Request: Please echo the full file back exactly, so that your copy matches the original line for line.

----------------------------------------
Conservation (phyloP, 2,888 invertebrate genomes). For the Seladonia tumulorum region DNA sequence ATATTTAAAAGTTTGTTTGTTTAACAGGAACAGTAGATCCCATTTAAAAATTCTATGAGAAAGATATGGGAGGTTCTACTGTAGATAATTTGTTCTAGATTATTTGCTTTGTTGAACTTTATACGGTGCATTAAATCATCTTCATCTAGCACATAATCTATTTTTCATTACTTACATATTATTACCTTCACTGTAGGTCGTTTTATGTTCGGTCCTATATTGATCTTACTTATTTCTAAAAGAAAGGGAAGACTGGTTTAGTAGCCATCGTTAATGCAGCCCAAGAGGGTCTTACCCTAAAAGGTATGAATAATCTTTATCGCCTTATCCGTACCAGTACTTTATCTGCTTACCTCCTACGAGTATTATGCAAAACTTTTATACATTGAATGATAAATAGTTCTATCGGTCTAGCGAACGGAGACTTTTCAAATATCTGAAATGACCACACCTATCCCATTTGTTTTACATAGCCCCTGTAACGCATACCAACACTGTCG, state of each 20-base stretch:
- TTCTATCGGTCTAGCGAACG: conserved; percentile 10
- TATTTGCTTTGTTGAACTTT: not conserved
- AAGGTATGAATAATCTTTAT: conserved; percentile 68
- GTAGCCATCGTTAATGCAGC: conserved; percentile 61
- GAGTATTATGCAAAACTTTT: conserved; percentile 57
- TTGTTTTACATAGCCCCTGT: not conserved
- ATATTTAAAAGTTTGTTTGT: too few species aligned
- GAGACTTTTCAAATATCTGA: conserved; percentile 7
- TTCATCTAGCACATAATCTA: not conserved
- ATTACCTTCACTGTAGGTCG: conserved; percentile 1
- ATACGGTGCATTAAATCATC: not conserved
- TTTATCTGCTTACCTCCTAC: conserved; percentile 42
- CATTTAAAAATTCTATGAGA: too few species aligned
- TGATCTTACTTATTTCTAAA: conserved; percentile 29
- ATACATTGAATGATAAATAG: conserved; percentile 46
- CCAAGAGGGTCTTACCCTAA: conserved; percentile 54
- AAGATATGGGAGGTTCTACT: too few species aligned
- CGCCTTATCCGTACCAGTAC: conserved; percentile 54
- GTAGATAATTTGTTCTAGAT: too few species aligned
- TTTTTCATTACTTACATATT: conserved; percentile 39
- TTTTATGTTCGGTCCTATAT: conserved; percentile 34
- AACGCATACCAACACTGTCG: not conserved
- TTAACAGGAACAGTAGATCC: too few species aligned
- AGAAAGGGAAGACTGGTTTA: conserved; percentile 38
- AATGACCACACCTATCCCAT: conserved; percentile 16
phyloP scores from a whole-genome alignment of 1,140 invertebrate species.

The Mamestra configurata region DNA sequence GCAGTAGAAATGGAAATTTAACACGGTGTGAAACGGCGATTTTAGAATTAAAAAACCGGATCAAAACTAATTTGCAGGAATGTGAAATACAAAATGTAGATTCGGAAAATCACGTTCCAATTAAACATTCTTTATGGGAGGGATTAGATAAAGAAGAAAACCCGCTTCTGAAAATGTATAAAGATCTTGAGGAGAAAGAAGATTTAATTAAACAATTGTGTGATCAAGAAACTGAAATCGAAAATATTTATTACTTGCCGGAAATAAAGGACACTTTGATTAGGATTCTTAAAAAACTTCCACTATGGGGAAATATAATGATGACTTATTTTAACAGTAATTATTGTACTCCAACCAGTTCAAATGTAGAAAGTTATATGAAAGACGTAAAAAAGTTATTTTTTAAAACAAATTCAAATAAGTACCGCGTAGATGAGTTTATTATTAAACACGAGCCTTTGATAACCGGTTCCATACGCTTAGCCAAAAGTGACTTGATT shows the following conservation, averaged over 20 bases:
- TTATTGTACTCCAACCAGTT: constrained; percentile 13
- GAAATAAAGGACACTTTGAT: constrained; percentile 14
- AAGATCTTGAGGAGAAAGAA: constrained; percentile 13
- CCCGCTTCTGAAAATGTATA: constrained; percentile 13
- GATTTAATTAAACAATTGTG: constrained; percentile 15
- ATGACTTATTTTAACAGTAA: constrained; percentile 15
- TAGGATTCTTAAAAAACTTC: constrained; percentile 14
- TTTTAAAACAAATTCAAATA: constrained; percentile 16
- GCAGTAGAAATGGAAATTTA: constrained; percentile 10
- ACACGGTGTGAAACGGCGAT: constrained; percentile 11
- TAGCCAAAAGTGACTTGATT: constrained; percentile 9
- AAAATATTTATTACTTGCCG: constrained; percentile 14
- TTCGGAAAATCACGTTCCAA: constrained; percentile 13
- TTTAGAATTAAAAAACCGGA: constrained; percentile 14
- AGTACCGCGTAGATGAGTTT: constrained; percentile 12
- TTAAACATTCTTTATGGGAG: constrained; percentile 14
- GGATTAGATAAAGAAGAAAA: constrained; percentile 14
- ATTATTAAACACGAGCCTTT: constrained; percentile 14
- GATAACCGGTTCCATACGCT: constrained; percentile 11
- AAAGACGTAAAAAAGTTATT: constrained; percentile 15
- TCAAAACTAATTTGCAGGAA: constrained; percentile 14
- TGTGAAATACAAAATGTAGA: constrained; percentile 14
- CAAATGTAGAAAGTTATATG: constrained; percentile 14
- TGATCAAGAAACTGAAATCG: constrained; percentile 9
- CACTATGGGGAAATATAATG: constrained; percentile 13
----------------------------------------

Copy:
Conservation (phyloP, 2,888 invertebrate genomes). For the Seladonia tumulorum region DNA sequence ATATTTAAAAGTTTGTTTGTTTAACAGGAACAGTAGATCCCATTTAAAAATTCTATGAGAAAGATATGGGAGGTTCTACTGTAGATAATTTGTTCTAGATTATTTGCTTTGTTGAACTTTATACGGTGCATTAAATCATCTTCATCTAGCACATAATCTATTTTTCATTACTTACATATTATTACCTTCACTGTAGGTCGTTTTATGTTCGGTCCTATATTGATCTTACTTATTTCTAAAAGAAAGGGAAGACTGGTTTAGTAGCCATCGTTAATGCAGCCCAAGAGGGTCTTACCCTAAAAGGTATGAATAATCTTTATCGCCTTATCCGTACCAGTACTTTATCTGCTTACCTCCTACGAGTATTATGCAAAACTTTTATACATTGAATGATAAATAGTTCTATCGGTCTAGCGAACGGAGACTTTTCAAATATCTGAAATGACCACACCTATCCCATTTGTTTTACATAGCCCCTGTAACGCATACCAACACTGTCG, state of each 20-base stretch:
- TTCTATCGGTCTAGCGAACG: conserved; percentile 10
- TATTTGCTTTGTTGAACTTT: not conserved
- AAGGTATGAATAATCTTTAT: conserved; percentile 68
- GTAGCCATCGTTAATGCAGC: conserved; percentile 61
- GAGTATTATGCAAAACTTTT: conserved; percentile 57
- TTGTTTTACATAGCCCCTGT: not conserved
- ATATTTAAAAGTTTGTTTGT: too few species aligned
- GAGACTTTTCAAATATCTGA: conserved; percentile 7
- TTCATCTAGCACATAATCTA: not conserved
- ATTACCTTCACTGTAGGTCG: conserved; percentile 1
- ATACGGTGCATTAAATCATC: not conserved
- TTTATCTGCTTACCTCCTAC: conserved; percentile 42
- CATTTAAAAATTCTATGAGA: too few species aligned
- TGATCTTACTTATTTCTAAA: conserved; percentile 29
- ATACATTGAATGATAAATAG: conserved; percentile 46
- CCAAGAGGGTCTTACCCTAA: conserved; percentile 54
- AAGATATGGGAGGTTCTACT: too few species aligned
- CGCCTTATCCGTACCAGTAC: conserved; percentile 54
- GTAGATAATTTGTTCTAGAT: too few species aligned
- TTTTTCATTACTTACATATT: conserved; percentile 39
- TTTTATGTTCGGTCCTATAT: conserved; percentile 34
- AACGCATACCAACACTGTCG: not conserved
- TTAACAGGAACAGTAGATCC: too few species aligned
- AGAAAGGGAAGACTGGTTTA: conserved; percentile 38
- AATGACCACACCTATCCCAT: conserved; percentile 16
phyloP scores from a whole-genome alignment of 1,140 invertebrate species.

The Mamestra configurata region DNA sequence GCAGTAGAAATGGAAATTTAACACGGTGTGAAACGGCGATTTTAGAATTAAAAAACCGGATCAAAACTAATTTGCAGGAATGTGAAATACAAAATGTAGATTCGGAAAATCACGTTCCAATTAAACATTCTTTATGGGAGGGATTAGATAAAGAAGAAAACCCGCTTCTGAAAATGTATAAAGATCTTGAGGAGAAAGAAGATTTAATTAAACAATTGTGTGATCAAGAAACTGAAATCGAAAATATTTATTACTTGCCGGAAATAAAGGACACTTTGATTAGGATTCTTAAAAAACTTCCACTATGGGGAAATATAATGATGACTTATTTTAACAGTAATTATTGTACTCCAACCAGTTCAAATGTAGAAAGTTATATGAAAGACGTAAAAAAGTTATTTTTTAAAACAAATTCAAATAAGTACCGCGTAGATGAGTTTATTATTAAACACGAGCCTTTGATAACCGGTTCCATACGCTTAGCCAAAAGTGACTTGATT shows the following conservation, averaged over 20 bases:
- TTATTGTACTCCAACCAGTT: constrained; percentile 13
- GAAATAAAGGACACTTTGAT: constrained; percentile 14
- AAGATCTTGAGGAGAAAGAA: constrained; percentile 13
- CCCGCTTCTGAAAATGTATA: constrained; percentile 13
- GATTTAATTAAACAATTGTG: constrained; percentile 15
- ATGACTTATTTTAACAGTAA: constrained; percentile 15
- TAGGATTCTTAAAAAACTTC: constrained; percentile 14
- TTTTAAAACAAATTCAAATA: constrained; percentile 16
- GCAGTAGAAATGGAAATTTA: constrained; percentile 10
- ACACGGTGTGAAACGGCGAT: constrained; percentile 11
- TAGCCAAAAGTGACTTGATT: constrained; percentile 9
- AAAATATTTATTACTTGCCG: constrained; percentile 14
- TTCGGAAAATCACGTTCCAA: constrained; percentile 13
- TTTAGAATTAAAAAACCGGA: constrained; percentile 14
- AGTACCGCGTAGATGAGTTT: constrained; percentile 12
- TTAAACATTCTTTATGGGAG: constrained; percentile 14
- GGATTAGATAAAGAAGAAAA: constrained; percentile 14
- ATTATTAAACACGAGCCTTT: constrained; percentile 14
- GATAACCGGTTCCATACGCT: constrained; percentile 11
- AAAGACGTAAAAAAGTTATT: constrained; percentile 15
- TCAAAACTAATTTGCAGGAA: constrained; percentile 14
- TGTGAAATACAAAATGTAGA: constrained; percentile 14
- CAAATGTAGAAAGTTATATG: constrained; percentile 14
- TGATCAAGAAACTGAAATCG: constrained; percentile 9
- CACTATGGGGAAATATAATG: constrained; percentile 13